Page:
March 1, 2023
It is the season we call Lent. The countdown to Easter 2023 has begun.
There are a number of traditions associated with this period. Some involve sacrifice or giving up something. For the most part, the purpose of all these traditions is to try to inspire us to cleanse our mind and life of distractions that limit our ability to focus on the things of God. This year, some in our congregation are using Lent as a time to strengthen our understanding and attention to, what the Rev. Dale Edwards might call, the classic Christian discipline of prayer. As I reflected on this pursuit, I was reminded of a song my wife and I used to sing. A couple of years after we moved back to Vermont, my wife and I began to host a weekly Bible study in our home, that ultimately continued for over seven years. We adopted what some books call a cell group structure.
We began with "food fellowship" - a half hour of socializing over coffee, tea, lemonade, and an ever-changing plate of snacks and desserts. We then gathered around my electronic piano, which had recordings of praise hymns and choruses from the so-called Maranatha Green Book. This was followed by an interactive discussion and application sharing, centered on our weekly selection of Bible verses. Finally, we ended our evening with, what some might call, an old-fashioned prayer meeting. After sharing some prayer concerns for the week, we all sat in a circle and prayed, each in turn, each as he or she was led, until we came full circle. Some were short, others long; some were eloquent complete sentences, others were just heart-felt cries; all were a part of our conversation with our heavenly father. Clearly, these weekly meetings, were more than just a class on the meaning of a portion of Scripture. They were in their own way a small cell church - a body of mutually supportive believers. It was from this context that I remembered one of the praise songs we used to sing from the Maranatha Green Book. (But it was also in the Maranatha Red Book, that Jessica Christian sometimes plays from in our Sunday Worship services.) The song was entitled, Create In Me A Clean Heart, based on Psalm 51: 10-12. I believe, that one of the prerequisites for a strong prayer life, is to come to it with what this song calls a Clean Heart, or a Right Spirit, or what David, the Psalmist calls a Broken Spirit, and a Contrite Heart. The key verses from Psalm 51 are:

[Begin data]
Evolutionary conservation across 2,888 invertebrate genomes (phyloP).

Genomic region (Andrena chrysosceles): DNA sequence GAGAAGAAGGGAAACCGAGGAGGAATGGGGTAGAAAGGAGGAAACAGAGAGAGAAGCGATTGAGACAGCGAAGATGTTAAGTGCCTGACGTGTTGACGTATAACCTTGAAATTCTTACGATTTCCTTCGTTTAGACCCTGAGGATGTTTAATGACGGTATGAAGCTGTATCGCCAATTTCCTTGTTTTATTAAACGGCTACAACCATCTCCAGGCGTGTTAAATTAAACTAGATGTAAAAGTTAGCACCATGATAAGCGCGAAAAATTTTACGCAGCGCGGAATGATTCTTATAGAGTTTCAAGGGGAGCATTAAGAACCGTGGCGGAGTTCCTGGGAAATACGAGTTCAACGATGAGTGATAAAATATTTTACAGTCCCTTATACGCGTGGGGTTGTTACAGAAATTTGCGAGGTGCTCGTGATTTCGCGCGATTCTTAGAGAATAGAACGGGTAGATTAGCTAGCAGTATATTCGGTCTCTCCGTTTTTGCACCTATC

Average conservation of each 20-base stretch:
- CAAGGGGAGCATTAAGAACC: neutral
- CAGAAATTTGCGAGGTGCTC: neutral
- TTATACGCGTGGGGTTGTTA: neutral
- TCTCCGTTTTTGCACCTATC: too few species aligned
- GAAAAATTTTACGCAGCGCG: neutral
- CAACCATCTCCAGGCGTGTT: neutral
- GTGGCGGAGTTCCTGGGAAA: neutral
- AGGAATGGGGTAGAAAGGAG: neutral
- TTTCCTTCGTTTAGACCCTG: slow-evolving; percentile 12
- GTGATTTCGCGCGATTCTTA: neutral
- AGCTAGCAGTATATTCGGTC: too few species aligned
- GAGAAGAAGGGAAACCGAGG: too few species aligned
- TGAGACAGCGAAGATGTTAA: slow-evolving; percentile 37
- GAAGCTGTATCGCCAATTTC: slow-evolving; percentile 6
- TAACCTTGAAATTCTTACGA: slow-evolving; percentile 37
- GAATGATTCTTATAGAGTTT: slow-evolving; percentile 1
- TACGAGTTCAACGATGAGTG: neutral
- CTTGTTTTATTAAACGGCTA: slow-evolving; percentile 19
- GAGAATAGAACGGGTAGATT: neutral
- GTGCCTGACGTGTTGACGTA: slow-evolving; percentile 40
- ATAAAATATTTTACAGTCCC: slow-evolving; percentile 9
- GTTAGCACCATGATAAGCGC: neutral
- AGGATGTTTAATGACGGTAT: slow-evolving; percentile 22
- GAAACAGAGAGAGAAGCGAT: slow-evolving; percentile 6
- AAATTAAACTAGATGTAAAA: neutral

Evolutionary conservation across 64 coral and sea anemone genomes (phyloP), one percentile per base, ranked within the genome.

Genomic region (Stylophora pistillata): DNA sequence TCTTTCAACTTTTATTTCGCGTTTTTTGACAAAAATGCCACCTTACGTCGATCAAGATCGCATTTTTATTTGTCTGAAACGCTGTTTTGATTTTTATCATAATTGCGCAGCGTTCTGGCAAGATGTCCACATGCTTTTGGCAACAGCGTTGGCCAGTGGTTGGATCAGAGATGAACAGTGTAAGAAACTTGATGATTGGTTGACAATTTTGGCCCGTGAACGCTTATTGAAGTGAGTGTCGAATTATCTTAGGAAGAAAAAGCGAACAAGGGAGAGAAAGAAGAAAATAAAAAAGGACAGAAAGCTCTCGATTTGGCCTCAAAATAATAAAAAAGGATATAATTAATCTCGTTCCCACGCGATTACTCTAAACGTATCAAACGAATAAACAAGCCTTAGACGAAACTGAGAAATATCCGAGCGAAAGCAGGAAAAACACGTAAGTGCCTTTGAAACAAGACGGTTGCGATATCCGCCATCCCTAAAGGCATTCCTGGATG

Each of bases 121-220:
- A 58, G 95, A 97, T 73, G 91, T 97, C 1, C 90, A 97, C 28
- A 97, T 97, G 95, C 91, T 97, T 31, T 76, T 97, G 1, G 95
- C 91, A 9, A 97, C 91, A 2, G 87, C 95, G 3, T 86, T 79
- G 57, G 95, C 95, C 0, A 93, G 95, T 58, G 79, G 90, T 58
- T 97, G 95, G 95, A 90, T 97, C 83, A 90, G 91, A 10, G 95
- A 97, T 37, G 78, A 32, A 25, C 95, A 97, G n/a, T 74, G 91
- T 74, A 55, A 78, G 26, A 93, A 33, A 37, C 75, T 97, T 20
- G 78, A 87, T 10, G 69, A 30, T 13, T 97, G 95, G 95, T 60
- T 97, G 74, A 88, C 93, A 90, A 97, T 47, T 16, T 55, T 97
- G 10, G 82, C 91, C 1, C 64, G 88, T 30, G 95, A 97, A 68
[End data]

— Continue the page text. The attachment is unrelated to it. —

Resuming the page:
Psalm 51: 10, 17 Create in me a clean heart, O God; and renew a right spirit within me ... The sacrifices of God are a broken spirit; a broken and a contrite heart; O God, thou wilt not despise.
At the most basic level, we understand this to mean, that we are to remove the sin from our life, that can hinder our communication and fellowship with God. Some traditions would have us confess these sins. Others recommend we follow Paul's advice in his epistle to the Corinthians regarding communion.
I Corinthians 11: 28 A man ought to examine himself before he eats of the bread and drinks of the cup.
Most of us kind of get these verses in the context of what we might call obvious sins - where we did something God has commanded us not to do in some form or other. We usually freely admit, that these can be obstacles in developing a close relationship with God, and that we really ought to get rid of them. But what about those not so obvious obstacles?
The ones, that come first to my mind, are those hurts, those resentments, those ill feelings that build up whenever someone else "did us wrong." The other party was clearly in the wrong, and we were just an innocent victim, if you will. Judith Viorst writes in her book, Necessary Losses, this example
And take a nice lady like me, the year that a twelve year old bully was picking on one of my children, sending him home in great distress. On many occasions, I have to confess, I solved the problem by mentally shoving him in front of a truck.